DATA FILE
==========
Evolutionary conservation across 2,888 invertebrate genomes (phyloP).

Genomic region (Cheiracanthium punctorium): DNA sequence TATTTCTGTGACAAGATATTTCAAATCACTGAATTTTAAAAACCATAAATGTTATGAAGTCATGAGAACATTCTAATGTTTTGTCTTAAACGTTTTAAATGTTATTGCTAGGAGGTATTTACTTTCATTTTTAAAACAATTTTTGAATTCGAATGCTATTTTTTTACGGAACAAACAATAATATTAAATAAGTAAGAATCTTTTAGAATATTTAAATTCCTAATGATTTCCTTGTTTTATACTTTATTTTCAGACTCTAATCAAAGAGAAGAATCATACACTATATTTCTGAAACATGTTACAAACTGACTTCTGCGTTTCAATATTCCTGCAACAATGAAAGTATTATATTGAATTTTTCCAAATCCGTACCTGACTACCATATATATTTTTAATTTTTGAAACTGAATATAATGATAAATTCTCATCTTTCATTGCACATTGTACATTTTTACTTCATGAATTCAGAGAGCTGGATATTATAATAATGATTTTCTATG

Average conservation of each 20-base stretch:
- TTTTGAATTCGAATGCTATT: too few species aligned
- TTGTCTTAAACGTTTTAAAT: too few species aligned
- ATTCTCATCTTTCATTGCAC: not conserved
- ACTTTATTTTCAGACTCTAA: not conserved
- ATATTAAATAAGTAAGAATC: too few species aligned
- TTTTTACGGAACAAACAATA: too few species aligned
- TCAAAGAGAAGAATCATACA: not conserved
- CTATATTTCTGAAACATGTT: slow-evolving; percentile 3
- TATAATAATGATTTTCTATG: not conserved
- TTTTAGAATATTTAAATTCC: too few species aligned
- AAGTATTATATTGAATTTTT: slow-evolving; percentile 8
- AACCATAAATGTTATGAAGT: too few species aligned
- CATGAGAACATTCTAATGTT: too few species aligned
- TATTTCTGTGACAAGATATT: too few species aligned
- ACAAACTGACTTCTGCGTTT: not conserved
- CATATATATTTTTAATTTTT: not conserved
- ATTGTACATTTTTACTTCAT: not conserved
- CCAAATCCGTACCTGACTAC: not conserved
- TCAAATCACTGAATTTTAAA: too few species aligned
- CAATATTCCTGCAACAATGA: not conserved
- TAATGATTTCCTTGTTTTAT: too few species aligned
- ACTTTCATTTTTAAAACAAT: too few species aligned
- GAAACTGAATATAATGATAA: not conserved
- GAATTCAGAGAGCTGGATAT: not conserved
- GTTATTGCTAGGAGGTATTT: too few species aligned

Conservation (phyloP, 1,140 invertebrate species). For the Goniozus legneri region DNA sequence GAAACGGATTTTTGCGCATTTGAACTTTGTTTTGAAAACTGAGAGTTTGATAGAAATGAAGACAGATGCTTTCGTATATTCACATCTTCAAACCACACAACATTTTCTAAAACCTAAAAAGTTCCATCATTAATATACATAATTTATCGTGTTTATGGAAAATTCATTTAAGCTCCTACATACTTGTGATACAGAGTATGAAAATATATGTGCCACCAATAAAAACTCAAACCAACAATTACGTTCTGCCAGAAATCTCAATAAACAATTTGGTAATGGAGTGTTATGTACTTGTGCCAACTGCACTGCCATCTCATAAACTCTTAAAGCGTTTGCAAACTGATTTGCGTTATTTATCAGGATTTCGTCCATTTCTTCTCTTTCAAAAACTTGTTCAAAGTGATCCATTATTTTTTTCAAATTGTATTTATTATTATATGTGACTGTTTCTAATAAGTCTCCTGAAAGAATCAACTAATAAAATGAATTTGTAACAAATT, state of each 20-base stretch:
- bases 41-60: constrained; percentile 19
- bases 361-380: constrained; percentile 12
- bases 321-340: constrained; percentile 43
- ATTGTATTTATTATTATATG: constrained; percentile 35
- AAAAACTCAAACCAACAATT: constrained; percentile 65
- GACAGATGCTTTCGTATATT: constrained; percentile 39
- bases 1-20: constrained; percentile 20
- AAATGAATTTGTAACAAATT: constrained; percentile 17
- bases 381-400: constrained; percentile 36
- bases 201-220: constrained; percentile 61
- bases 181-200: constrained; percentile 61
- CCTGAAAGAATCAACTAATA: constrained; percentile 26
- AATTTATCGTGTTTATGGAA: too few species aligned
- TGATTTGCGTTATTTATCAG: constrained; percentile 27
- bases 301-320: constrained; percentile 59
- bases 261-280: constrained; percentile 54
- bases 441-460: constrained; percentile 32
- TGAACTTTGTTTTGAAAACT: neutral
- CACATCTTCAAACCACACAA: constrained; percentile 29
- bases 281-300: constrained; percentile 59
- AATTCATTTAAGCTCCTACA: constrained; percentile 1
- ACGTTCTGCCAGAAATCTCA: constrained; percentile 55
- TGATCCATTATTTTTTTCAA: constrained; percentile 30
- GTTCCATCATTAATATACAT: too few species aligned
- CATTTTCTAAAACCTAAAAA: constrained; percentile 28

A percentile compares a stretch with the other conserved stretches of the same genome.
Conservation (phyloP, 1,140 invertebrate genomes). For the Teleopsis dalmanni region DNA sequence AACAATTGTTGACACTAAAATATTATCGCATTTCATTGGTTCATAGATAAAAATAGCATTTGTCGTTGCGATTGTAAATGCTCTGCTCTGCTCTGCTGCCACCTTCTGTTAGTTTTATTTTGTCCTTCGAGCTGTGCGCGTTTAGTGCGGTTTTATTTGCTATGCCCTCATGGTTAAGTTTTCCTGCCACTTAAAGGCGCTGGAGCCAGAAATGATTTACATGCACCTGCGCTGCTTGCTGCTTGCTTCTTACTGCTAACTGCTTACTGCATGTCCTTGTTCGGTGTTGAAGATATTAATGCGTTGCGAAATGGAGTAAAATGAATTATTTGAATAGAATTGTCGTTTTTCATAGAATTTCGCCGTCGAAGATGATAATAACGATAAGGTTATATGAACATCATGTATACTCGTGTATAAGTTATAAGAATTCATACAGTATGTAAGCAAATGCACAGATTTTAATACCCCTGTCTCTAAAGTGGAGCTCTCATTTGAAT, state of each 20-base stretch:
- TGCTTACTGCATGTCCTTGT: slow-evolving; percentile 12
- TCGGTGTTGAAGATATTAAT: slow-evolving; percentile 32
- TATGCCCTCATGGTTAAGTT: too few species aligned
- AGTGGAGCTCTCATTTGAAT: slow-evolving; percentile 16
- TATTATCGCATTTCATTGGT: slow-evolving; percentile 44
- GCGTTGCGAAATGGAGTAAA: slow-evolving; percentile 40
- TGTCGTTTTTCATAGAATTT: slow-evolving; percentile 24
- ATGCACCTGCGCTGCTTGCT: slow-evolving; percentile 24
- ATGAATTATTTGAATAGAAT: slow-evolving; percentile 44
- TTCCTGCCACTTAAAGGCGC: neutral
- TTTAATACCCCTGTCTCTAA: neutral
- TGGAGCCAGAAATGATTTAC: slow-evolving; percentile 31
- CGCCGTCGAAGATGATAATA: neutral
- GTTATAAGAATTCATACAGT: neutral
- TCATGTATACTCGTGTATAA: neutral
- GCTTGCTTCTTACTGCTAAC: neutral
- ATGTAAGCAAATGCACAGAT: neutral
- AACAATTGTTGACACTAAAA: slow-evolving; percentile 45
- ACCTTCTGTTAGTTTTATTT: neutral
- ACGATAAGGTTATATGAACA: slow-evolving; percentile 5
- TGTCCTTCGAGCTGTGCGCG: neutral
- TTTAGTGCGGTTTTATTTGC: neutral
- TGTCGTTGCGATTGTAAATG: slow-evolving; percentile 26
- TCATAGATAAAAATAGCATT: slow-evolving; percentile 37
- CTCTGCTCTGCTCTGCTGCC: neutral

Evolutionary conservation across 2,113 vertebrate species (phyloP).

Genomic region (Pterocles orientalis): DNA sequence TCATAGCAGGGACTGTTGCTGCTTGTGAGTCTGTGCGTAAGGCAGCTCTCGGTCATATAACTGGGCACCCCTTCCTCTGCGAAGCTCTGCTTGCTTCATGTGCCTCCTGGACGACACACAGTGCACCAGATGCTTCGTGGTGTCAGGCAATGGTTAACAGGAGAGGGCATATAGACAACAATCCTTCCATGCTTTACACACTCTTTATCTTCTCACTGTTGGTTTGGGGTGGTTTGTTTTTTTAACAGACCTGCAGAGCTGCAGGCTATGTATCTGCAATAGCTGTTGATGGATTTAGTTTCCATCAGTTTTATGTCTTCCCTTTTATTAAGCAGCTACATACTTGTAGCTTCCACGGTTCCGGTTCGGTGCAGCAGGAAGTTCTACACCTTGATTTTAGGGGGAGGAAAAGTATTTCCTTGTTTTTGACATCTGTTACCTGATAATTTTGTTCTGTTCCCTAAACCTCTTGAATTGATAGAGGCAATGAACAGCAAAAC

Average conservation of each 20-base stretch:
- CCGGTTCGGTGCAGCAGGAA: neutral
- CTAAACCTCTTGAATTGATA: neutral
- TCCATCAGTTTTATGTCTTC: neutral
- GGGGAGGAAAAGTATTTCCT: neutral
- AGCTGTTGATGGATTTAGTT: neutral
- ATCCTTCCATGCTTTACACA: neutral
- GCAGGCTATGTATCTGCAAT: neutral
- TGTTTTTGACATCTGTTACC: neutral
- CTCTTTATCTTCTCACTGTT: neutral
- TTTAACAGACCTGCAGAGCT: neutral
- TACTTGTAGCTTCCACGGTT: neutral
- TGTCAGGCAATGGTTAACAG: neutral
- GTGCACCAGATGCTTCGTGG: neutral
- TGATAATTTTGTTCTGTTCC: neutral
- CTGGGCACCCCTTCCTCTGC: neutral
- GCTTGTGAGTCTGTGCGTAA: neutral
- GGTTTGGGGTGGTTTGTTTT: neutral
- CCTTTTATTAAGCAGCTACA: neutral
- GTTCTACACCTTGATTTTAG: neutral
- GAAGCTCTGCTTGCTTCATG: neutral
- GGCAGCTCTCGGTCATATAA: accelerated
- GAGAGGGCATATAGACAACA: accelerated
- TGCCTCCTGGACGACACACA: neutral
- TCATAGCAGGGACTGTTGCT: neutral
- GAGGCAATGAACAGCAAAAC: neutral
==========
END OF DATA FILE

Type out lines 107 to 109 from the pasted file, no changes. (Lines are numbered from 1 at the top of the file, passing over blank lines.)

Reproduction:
- TGCCTCCTGGACGACACACA: neutral
- TCATAGCAGGGACTGTTGCT: neutral
- GAGGCAATGAACAGCAAAAC: neutral